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Child dies from COVID-19 in Hamilton Co.

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Posted at 3:59 PM, Apr 01, 2020
and last updated 2020-04-01 18:41:45-04

CHATTANOOGA, Tenn. (WTVF) — The new Coronavirus took the life of a child under the age of 5 in Hamilton County who had underlying medical conditions.

Hamilton County Health Department officials said the child died in a local hospital Wednesday.

“It is our deepest regret to share with you today our first COVID-19-related pediatric death,” Health Department Administrator Becky Barnes said in a press release. “As we mourn with the family, we also take this opportunity to urgently plead with each member of our community to practice social distancing by staying at home and take precautions to protect yourselves.”

The child is the third person in Hamilton County to die after contracting COVID-19. However, he/she was the first pediatric COVID-19-related death in the county.

The Tennessee Department of Health reported a total of 50 confirmed cases in the county as of Wednesday.

MORE TENNESSEE COVID-19 COVERAGE

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COUNTY-BY-COUNTY CASES IN TENNESSEE

What is COVID-19 (a.k.a. the new coronavirus?)

According to the World Health Organization, coronaviruses (CoV) are a large family of viruses that cause illness ranging from the common cold to more severe diseases. Examples include the Middle East Respiratory Syndrome (MERS-CoV) and Severe Acute Respiratory Syndrome (SARS-CoV). A novel coronavirus (nCoV) is a new strain that has not been previously identified in humans. COVID-19 stands for "Coronavirus disease 2019," which is when this strain of the coronavirus was discovered.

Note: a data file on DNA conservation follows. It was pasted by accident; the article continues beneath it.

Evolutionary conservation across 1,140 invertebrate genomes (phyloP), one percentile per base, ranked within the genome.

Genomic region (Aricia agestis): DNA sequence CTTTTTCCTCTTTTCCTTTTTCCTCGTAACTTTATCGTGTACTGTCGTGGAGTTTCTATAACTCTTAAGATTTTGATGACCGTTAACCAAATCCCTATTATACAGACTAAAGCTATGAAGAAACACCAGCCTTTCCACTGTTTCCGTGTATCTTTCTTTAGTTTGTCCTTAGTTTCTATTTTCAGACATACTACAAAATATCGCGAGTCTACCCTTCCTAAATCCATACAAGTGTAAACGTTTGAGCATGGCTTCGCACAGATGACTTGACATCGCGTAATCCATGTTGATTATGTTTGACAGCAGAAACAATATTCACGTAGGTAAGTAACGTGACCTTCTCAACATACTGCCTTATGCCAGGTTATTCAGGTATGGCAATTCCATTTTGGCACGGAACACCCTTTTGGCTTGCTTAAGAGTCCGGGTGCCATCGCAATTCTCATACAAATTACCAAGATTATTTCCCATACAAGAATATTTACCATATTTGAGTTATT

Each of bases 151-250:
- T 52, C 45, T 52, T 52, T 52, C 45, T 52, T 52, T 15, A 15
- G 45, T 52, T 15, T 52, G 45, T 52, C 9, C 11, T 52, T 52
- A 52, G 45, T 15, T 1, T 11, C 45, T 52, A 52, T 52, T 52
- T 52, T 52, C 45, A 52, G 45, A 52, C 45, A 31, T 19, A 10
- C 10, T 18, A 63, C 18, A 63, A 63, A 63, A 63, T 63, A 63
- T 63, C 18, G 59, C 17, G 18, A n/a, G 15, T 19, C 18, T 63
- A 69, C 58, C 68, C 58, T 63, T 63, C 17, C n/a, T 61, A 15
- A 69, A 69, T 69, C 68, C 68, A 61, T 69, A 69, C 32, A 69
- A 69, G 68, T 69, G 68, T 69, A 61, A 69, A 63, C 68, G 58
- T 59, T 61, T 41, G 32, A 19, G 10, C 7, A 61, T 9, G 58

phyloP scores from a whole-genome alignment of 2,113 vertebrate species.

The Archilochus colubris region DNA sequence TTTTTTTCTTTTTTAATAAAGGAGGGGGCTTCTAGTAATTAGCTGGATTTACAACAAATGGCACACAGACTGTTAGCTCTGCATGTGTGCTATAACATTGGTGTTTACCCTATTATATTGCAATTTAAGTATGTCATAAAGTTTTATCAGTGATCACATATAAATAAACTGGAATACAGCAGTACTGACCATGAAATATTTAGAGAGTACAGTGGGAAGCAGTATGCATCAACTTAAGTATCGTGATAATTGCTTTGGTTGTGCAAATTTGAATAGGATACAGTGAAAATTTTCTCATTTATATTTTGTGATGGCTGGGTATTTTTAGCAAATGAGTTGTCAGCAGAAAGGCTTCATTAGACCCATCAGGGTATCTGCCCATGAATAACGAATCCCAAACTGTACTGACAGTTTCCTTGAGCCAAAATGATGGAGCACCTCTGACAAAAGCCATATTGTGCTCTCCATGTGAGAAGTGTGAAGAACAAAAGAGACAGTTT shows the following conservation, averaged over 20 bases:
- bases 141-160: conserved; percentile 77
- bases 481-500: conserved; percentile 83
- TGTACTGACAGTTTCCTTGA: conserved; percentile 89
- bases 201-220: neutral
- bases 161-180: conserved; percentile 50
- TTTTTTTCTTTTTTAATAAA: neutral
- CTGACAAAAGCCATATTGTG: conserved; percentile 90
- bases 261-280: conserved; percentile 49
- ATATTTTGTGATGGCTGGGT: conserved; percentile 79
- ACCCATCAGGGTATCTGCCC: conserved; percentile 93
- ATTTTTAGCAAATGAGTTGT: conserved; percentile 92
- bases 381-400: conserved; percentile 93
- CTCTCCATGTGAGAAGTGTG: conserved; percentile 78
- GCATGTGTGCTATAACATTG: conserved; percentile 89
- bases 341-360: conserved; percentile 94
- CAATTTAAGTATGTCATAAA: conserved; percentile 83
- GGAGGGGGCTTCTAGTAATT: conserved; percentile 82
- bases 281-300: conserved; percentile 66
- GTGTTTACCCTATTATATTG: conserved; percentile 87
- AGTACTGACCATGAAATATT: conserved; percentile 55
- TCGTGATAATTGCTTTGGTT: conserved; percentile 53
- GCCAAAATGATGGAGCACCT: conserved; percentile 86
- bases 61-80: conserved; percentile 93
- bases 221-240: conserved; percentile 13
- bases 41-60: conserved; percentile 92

What are the symptoms?

The CDC says patients confirmed to have the 2019-nCoV reportedly had mild to severe respiratory illness with:

  • Cough
  • Shortness of breath or difficulty breathing

Or at least two of the following symptoms:

  • Fever
  • Chills
  • Repeated shaking with chills
  • Muscle pain
  • Headache
  • Sore throat
  • New loss of taste or smell

At this time, the CDC believes symptoms could appear as soon as two days after exposure, or as long as 14 days.

Prevention

The CDC is recommending "common sense" measures such as:

  • Wash your hands often with soap and water for at least 20 seconds. If soap and water are not available, use an alcohol-based hand sanitizer.
  • Avoid touching your eyes, nose, and mouth with unwashed hands.
  • Avoid close contact with people who are sick.
  • Stay home when you are sick.
  • Cover your mouth and nose with a cloth face cover when around others.
  • Cover your cough or sneeze with a tissue, then throw the tissue in the trash.
  • Clean and disinfect frequently touched objects and surfaces.